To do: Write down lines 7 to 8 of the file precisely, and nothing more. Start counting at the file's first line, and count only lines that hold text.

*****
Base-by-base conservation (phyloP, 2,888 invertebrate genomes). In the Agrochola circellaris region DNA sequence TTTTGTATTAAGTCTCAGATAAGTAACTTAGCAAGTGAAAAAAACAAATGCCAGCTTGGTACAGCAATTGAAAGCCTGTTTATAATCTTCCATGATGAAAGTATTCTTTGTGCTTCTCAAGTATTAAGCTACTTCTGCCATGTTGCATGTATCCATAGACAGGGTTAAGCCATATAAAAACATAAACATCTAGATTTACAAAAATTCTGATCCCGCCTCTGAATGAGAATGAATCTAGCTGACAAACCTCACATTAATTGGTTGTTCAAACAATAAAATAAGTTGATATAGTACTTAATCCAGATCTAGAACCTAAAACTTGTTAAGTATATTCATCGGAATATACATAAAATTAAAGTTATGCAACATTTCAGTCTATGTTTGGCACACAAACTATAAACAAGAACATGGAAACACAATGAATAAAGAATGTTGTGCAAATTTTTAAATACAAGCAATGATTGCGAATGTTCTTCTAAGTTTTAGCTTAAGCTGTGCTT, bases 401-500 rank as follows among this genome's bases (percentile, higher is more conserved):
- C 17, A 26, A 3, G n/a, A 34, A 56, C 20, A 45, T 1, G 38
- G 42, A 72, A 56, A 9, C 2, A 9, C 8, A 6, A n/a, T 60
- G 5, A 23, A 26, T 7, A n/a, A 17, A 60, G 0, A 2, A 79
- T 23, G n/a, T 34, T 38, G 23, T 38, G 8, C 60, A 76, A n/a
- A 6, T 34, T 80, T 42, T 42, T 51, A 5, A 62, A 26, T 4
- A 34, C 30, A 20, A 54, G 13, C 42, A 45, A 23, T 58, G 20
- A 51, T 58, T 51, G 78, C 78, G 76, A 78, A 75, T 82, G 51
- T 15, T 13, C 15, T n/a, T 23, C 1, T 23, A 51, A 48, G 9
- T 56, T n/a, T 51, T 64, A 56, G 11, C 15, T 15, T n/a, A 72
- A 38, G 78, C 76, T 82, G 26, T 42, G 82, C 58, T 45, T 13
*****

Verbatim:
- A 34, C 30, A 20, A 54, G 13, C 42, A 45, A 23, T 58, G 20
- A 51, T 58, T 51, G 78, C 78, G 76, A 78, A 75, T 82, G 51